How to save a dying transplanted tree

Helping Trees Recover from Transplant Shock | Davey Blog

No matter how carefully we plant our trees, they stress out as they adjust to their new home. That’s what we arborists like to call transplant shock, which encapsulates the host of problems plants can experience after they’re planted or transplanted.

Transplant shock symptoms vary quite a bit but often make it look like your newly planted tree is dying. Debbie, a Davey blog reader from Texas, said her newly planted maples “greened up as expected in early March but now suddenly have started dropping leaves and looking dead.”

A stressed tree can surely be renewed, but how can you tell if a tree is just shocked or a lost cause? Here’s how you can identify and fix tree transplant shock.

Tree Transplant Shock Recovery

Transplant shock is tough for trees, but not anything they can’t bounce back from (as long as you catch it early and help them)! All you need to do is know the symptoms, recovery techniques and time it takes to repair trees.

Leaves Dropping After Transplant and Other Signs of Shock

Debbie’s maple trees are dropping leaves as a sign of shock. But transplant shock can look much different for your tree.

Other signs of a tree in shock include:

  • Leaf scorch
  • Brown leaf tips
  • Premature fall color
  • Stunted twig or flower growth
  • Late spring budding
  • Branch dieback

Is my tree in shock or dead?

Dead trees and trees in shock can look deceivingly similar, but there’s an easy way to tell the difference.

Pick a random twig on the tree and scratch it with your finger or a pocket knife. Do the same for a few other twigs throughout the tree. If they’re all bright green and moist underneath, viola! The tree is alive.

How to Save a “Dying” Transplanted Tree

One of the main reasons trees struggle after being planted or transplanted is because they lose a massive amount of their root system during the process. Sometimes up to 95 percent! And to make it even tougher, the roots that are left are often incredibly dry, but you can help out with that.

Here’s how to help solve that:

  • Hydrate roots with at least one inch of water each week.
  • Add a two-to-four-inch deep layer of mulch from the tree’s base to its outermost leaves. Then, pull the mulch a few inches away from the trunk. You want to avoid volcano mulching. More on that here.

If hydration doesn’t seem to be working, think back to when you first planted the tree. Was the hole the right size? It’s incredibly important for a planting hole to be 2 to 3 times the tree’s root spread and deep enough for the root flare (where the tree starts to widen) to sit slightly above ground.

While replanting the tree yet again is hitting restart on the stressful process, it’s probably the best thing for your tree if the planting spot wasn’t quite right the first time. Here’s how to fix a tree that wasn’t planted right.

How long does it take a tree to recover from transplant shock?

The last step in a successful transplant process is patience! Some trees take two or more years to get rid of all their stress symptoms. Occasionally, it can even take up to 5 years for trees to fully recover.

In most cases, it takes a year or so for trees to shake off transplant shock.

Need help saving your newly planted tree? We want to help!



  • Transplant Shock

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Leaves dropping after transplant? Not sure if your trees in shock or dead? Learn how to save a dying transplanted tree and about tree transplant shock recovery. How long does it take a tree to recover from transplant shock? All trees are different, in most cases, it takes about a year. Learn more below.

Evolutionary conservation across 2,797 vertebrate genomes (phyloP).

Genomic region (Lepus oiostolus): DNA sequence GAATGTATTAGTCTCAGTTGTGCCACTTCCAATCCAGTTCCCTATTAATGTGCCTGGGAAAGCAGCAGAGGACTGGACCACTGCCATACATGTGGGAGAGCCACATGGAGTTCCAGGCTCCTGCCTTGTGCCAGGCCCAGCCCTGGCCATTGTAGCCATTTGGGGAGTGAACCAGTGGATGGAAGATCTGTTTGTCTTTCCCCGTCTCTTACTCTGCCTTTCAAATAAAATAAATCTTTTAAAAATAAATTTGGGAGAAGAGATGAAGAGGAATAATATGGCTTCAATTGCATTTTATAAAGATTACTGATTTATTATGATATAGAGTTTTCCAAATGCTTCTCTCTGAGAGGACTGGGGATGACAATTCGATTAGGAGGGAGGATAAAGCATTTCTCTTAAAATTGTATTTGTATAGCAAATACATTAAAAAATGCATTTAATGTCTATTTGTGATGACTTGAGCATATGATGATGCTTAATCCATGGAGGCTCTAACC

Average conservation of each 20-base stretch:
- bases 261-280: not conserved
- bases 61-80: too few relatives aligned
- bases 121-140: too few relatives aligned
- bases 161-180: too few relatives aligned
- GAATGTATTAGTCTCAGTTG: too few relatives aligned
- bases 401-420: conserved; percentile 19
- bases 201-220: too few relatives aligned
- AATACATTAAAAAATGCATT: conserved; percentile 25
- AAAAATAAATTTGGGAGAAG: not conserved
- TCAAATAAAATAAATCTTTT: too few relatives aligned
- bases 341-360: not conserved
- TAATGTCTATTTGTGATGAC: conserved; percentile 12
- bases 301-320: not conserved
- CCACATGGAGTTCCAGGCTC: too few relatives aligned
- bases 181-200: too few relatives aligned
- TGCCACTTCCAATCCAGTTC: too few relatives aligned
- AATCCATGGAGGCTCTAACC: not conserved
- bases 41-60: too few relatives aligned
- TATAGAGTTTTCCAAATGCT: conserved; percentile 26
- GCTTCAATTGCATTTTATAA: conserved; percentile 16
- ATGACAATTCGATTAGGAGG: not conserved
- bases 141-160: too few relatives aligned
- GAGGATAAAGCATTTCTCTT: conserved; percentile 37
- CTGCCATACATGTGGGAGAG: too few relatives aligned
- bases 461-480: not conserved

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Newly Planted Tree Leaves Turning Brown, Yellow or Wilting? | Davey Blog

Gently placed in its planting spot, sealed with soil and quenched with water–you can’t wait for your new tree to flourish!

But, after weeks of watching your tree soak in its brand-new life, you see. .. brown, yellow or wilted leaves?

When new trees have drooping or discolored leaves, there’s a problem. So, what can you do to help?

Why You’re Having Problems With Newly Planted Trees And What To Do

Adjusting to a new home is stressful for young trees. The sudden change in environment can lead to all sorts of problems, which is called transplant shock.

Transplant shock usually starts at the tree’s roots. Sometimes roots don’t have enough room to spread out or didn’t get enough water right after being planted. Whatever the case, trees wear their heart on their sleeve–or should we say their leaves. That’s why you see those wilted, yellow or brown leaves.

Is My Newly Planted Tree Dying?

You can often revive a shocked tree, but you’ll first need to make sure it’s alive and well.

  • Try bending a tree branch. If the tree’s dead, it will easily snap. Live tree twigs are nimble, so they’re flexible, bendable and much harder to break.
  • Or scratch a spot on the twig with your fingertip or a pocket knife. If the layer immediately under the bark is moist and bright green, the tree’s alive.

What To Do About Newly Planted Tree Leaves Wilting, Turning Yellow Or Browning

Trees often suffer from transplant shock because their roots don’t have enough room to establish themselves.

Shocked trees also need a little TLC to get them back on track. Here are a few things you can try:

  • Give tree roots at least one inch of water per week.
  • Apply a two-to-four-inch deep layer of mulch from the base of the tree to the drip line. Keep mulch five inches away from the trunk.
  • Don’t over prune young trees, unless it’s to remove dead or damaged branches.

If those steps don’t appear to help your tree, consider replanting the tree in a larger hole. First, read this guide about transplanting trees. If you’re unsure if your tree needs moved, ask an arborist. Replanting your tree again could shock it once more.

Learn More About How To Set Your New Tree Up For Success!



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Subscribe to the "The Sapling," the Davey Blog's email newsletter, for the latest tips to keep your outdoor space in tip-top shape throughout the year.

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We pride ourselves at Davey Tree on providing prompt, professional and personalized service from certified arborists that live, work and engage in your community. Contact one of our Davey Tree specialists for your residential, commercial, utility, or environmental needs.